He believes rights-holders need to put more boots on the ground in Asia to fight piracy: “I don’t understand why rights-holders aren’t putting a portion on their budgets for a real local presence. Surely their intellectual property must be valuable to them. As broadcasters, we are but temporal custodians of their content, but the customer is a long-term asset for them. For Astro, our teams work with local regulators daily to monitor pirate sites and block anywhere from 1,500 to 2,000 of them monthly. The bandwidth spent must be daily, not just a biannual affair at summits.”
As the biggest fish in the rights-holder pond when it comes to media rights, the English Premier League has much to lose if piracy grows unchecked, which is why it opened its first international office in Singapore in January this year.
Kevin Plumb, the Premier League’s director of Legal Services, says to SportBusiness: “Since we opened our office in Singapore, we have been able to start more successful legal action across the region. It is about taking action against all types of piracy – not just about blocking websites but also blocking access to the apps and add-ons used on ISDs and taking action against sellers of these illegal devices.”
He believes one of the biggest changes seen in 2019 is a greater awareness of the problem, and more effort from Asian government and local authorities: “In Thailand, we supported the Department of Special Investigation to carry out the largest ever piracy-related police operation in Thailand, which led to the shut-down of several major websites that illegally streamed movies and football matches with links to online gambling and pornography.
In Singapore we have seen the government take a proactive step to address the problem with a change in law, and in Malaysia there is now a quick and efficient process for website blocking. Entertainment and sport content piracy is an issue in Asia, but over the last 12 months there has been encouragement for anti-piracy efforts.”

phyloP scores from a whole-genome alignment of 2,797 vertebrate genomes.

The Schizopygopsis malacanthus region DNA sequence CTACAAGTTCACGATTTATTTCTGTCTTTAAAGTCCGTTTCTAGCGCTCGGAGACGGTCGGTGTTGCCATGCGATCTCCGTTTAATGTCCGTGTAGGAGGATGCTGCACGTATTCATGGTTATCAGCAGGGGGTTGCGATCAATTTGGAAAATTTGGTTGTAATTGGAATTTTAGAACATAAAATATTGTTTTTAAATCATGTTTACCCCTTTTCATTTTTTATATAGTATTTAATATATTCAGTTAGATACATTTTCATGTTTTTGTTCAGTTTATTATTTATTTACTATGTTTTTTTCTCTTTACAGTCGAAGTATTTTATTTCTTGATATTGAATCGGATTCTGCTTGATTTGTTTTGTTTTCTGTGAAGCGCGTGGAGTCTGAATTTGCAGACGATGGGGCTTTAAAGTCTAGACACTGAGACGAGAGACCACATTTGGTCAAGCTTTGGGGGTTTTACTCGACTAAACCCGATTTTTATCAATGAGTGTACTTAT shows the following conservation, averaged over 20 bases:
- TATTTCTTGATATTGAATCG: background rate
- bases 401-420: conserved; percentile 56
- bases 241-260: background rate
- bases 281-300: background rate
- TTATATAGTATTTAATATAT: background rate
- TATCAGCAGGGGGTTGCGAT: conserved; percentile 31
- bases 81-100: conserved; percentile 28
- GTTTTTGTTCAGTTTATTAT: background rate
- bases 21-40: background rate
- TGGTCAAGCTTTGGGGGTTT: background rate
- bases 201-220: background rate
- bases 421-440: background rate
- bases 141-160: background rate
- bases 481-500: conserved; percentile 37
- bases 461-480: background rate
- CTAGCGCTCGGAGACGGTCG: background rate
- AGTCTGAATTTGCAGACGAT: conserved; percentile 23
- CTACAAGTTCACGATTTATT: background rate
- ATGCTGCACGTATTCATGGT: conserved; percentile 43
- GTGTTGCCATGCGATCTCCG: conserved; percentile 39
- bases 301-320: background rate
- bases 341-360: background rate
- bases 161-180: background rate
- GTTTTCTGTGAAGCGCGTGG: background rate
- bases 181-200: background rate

While not all parties agree on whether efforts have been sufficient, all believe that changing Asian perceptions of piracy can only come when governments play their part.
Tan says: “Pirate sites are very savvy in how they use tech platforms such as Google and Facebook to market and interact with users, sometimes even as far as instructing them on how to send payments their way. From Astro’s point of view our role allows us to talk to our content partners, given we sign the cheques for the rights, but we have very limited reach with the tech platforms. That’s where governments come in with regulators and laws, after listening to all parties, to mediate and come up with a framework to deal with the issue.”
Melcior Soler, director of audiovisual at LaLiga, agrees: “It is essential that content creation and distribution companies are united, whilst it is equally important that governments and legislators become urgently involved so as to allow us to wage an effective, head-on battle against the illegal distribution of audio-visual content. We must protect the flexible legal frameworks that advocate efficient mechanisms to protect content in real time. To achieve this, public-private sector collaboration is a must.”
Tan leaves a bleak future for governments that don’t direct their populations against the habit of content piracy, warning: “In Asia, governments generally play paternalistic roles, and they should maintain that when it comes to piracy. I question whether Asian governments have actually fully considered the ramifications of their populations going into black holes of content on the internet where they have no idea what’s being watched, what’s being done, and worst of all, no ability to reach out to their masses via those platforms.”